Common Networking Equipment

Here's an overview of what you might see with one of our setups


There are a few basic pieces of common networking equipment that the lay person should be familiar with. Please use this guide to acquaint yourself with this gear. Becoming familiar with how your internet service arrives to your location and how you can better use it opens the doors to easier troubleshooting and optimization of your network.

Basic Residential-Level Equipment

Wireless Routers and Wireless Access Points



The most common device in homes today is the all-in-one switch/router/wireless access point combo. This is typically marketed as the “wireless router”.

Wireless Routers and Access Points are a great solution to most common household setups because it incorporates all of the most useful elements of networking equipment. Most of these devices have an “internet port” (might be labeled “WAN”) for the line coming into your house from your ISP, a bank of LAN switch ports for networking all of your hardwired devices, and a wireless card for all of your mobile devices.

Ethernet Cables



Also known as CAT-5 or CAT-6 (Category 5 or 6) cables, ethernet cables are the common cables used to send and receive data. Many people use these cables to physically connect networks to each other.

The tips of the cables (known as RJ-45) closely resemble phone cable tips (RJ-11). These cables connect computers to switches, routers or other networked devices.

Bonus Trivia Material: These cables most commonly contain 4 wound conductor pairs and can be used to transmit data and occasionally power (POE – Power over ethernet).

Basic Business-Level Equipment

Routers

A router is an essential part of any basic network. A router takes incoming traffic and act as a sorting facility of sorts for the data packets (the pieces of information that we send and receive on the internet). Routes send packets from one network and send them to the network that they are meant to go.

We can think of routers as an intersection between different networks. They guide data packets safely through an intersection and sends them on their way to their respective destinations.

Switches

A switch acts like a set of bridges for a network between its devices and the internet. Don’t confuse it with the light switches on the wall!

Switches are intelligent hubs for computers and networked devices to connect with each-other to share data. It receives data and sends it only to specific recipients (which are set by whomever sets up your network).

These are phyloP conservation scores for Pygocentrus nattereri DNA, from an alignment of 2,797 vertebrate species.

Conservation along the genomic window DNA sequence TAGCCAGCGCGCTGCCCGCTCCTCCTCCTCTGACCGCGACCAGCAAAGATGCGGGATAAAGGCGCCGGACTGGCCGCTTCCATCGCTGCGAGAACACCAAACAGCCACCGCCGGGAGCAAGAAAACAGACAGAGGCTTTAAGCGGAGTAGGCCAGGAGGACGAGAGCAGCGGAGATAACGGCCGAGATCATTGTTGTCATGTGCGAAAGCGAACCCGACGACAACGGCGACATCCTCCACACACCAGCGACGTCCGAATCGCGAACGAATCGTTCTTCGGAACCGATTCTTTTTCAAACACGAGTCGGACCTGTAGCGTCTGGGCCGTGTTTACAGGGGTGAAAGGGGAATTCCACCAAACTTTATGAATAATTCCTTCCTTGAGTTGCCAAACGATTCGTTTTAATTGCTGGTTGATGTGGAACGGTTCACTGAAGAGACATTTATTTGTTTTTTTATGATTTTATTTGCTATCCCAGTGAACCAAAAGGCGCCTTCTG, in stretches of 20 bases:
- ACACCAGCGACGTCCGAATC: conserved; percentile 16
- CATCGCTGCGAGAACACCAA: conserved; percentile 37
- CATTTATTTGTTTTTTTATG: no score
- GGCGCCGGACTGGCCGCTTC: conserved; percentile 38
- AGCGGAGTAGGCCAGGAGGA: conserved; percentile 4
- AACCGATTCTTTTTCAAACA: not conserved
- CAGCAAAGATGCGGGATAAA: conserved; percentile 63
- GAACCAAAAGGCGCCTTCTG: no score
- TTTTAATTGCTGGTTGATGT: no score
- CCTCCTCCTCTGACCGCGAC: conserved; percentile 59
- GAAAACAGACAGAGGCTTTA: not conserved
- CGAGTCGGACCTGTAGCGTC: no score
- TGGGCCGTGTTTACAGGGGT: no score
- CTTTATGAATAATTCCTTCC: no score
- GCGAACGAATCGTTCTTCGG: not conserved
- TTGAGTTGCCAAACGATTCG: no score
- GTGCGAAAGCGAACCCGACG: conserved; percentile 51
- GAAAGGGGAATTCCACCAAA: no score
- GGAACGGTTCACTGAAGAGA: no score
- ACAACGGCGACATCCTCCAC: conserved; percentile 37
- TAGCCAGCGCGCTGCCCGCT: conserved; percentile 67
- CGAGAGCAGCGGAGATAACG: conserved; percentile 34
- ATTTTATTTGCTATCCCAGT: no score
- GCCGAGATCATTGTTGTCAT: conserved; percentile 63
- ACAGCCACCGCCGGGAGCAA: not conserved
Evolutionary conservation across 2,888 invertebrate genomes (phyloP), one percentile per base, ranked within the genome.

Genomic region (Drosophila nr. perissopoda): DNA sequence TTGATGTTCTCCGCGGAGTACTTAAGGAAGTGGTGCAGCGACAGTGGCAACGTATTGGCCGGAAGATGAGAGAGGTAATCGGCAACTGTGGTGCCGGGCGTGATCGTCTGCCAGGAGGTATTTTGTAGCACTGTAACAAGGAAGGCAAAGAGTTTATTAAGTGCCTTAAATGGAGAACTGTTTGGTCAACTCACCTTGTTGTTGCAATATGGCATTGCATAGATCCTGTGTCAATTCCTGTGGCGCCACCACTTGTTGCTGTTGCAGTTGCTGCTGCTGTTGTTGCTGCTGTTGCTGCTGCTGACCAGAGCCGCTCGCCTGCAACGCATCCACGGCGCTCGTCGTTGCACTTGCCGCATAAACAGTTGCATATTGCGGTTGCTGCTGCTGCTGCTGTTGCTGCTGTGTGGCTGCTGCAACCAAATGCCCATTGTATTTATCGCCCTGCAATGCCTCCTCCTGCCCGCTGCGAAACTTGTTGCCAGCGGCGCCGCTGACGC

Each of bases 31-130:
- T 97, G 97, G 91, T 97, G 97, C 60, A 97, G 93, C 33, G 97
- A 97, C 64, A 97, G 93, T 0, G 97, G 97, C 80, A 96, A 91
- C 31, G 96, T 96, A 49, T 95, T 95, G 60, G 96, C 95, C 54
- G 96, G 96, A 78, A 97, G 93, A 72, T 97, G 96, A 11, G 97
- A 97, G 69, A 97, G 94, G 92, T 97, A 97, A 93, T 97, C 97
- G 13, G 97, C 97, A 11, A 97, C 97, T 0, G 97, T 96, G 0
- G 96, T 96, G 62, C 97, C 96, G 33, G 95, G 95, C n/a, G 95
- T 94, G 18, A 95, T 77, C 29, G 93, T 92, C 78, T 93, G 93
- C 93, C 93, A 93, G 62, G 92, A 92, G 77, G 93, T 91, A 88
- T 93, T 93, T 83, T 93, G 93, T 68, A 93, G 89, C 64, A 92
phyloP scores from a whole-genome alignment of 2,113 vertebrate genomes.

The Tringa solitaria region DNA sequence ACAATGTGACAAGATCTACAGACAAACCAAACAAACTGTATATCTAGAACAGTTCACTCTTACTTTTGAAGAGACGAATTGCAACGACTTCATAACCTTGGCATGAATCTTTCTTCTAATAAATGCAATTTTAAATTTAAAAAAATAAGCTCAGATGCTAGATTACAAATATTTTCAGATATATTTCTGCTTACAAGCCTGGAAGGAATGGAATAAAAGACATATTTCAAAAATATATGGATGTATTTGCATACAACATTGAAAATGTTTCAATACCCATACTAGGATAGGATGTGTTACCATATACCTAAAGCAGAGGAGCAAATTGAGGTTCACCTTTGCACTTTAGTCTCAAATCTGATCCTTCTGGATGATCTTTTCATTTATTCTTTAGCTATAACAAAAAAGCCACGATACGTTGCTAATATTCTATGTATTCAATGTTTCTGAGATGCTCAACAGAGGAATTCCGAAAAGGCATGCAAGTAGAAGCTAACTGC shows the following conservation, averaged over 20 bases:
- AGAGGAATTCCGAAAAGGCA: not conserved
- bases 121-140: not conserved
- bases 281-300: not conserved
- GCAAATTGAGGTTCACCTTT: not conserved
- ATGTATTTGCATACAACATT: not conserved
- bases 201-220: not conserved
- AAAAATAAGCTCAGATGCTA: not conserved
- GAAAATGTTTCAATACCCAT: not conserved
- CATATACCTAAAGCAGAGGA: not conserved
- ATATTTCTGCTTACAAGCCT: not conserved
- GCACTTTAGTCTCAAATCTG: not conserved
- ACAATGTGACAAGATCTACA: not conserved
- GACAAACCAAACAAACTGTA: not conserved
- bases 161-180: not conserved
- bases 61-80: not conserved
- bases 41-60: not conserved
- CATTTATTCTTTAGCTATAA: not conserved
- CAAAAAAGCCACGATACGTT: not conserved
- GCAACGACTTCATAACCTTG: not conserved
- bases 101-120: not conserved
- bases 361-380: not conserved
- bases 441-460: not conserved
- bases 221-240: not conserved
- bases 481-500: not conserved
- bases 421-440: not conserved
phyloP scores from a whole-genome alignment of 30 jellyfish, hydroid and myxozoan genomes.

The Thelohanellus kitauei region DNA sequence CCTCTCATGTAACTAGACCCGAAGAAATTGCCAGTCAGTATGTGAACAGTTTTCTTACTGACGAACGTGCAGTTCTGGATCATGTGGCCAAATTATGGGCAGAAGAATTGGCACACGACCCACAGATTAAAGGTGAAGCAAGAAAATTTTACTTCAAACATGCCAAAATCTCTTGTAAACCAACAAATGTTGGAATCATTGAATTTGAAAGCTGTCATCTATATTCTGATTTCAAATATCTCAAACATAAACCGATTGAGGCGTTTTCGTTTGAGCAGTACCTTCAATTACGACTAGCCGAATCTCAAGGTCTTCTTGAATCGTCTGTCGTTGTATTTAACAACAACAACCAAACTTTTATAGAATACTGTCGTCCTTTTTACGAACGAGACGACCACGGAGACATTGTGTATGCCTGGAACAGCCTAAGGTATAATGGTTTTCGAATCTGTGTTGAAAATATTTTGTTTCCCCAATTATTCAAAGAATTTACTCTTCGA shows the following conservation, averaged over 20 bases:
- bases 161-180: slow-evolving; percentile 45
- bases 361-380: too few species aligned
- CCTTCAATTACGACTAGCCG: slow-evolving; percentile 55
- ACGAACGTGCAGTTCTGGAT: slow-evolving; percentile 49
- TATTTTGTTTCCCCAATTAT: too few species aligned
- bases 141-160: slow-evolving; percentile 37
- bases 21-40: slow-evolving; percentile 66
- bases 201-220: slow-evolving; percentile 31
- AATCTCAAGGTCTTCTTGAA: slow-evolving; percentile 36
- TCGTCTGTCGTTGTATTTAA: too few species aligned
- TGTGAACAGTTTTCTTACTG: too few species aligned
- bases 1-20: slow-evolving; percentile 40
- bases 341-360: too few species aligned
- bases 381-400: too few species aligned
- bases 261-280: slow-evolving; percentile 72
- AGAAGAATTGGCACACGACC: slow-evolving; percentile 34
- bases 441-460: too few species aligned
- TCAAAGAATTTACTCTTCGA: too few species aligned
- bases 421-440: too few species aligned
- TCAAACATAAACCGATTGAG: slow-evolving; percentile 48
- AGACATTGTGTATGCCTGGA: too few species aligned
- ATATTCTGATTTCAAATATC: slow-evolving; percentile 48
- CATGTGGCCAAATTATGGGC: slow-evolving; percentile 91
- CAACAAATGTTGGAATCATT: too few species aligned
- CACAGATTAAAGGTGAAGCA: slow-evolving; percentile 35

While routers (our intersections) broadcast data to all kinds of venues and paths (on what’s called a routing table), switches only receive on one port and send on another (way simpler). They are simply a conduit for information and a conglomeration of ports.

Customers with Legacy Equipment

Modems

The actual definition of a modem is an analog modulators for telephone lines. In other words, “that box that gives us internet access.”

We first saw modems on dial-up connections in the 90’s, such as 56K technology.

Since broadband has become the industry standard, the term “modem” has come to stand for any ISP provided equipment (see “box that gives us internet access” above). Today’s modems are specialized routers and power supplies. So, please take care of them as they regulate and provide your internet connection.

Phone Cables

Standard phone cables connect modems to phone lines in order to commit that dedicated circuit to an internet connection using the modem. Typically, these phone lines are connected to a set of routers and switches somewhere within your location.

It’s not that the internet connection is sent through the telephone cables outside, like landline phones use. No– we’re likely using only the telephony equipment in your building as a medium of providing internet service to you.

Support

The goal of this article isn’t to bore you to death with the details about internet equipment. We want to make sure our customers understand the components of their high-speed internet setup so our Support Team can quickly identify what’s going on in the case of trouble.

For instance, when asked “Is there cable damage?,” we hope that a customer can quickly identify where their ethernet cable is, identify the damage, and let us know. Being on the same page allows us to better serve you and to create efficient, pleasant troubleshooting if need be.

Of course, we’ll be hard at work optimizing and maintaining our network to reduce the amount of trouble that we’ll need to shoot.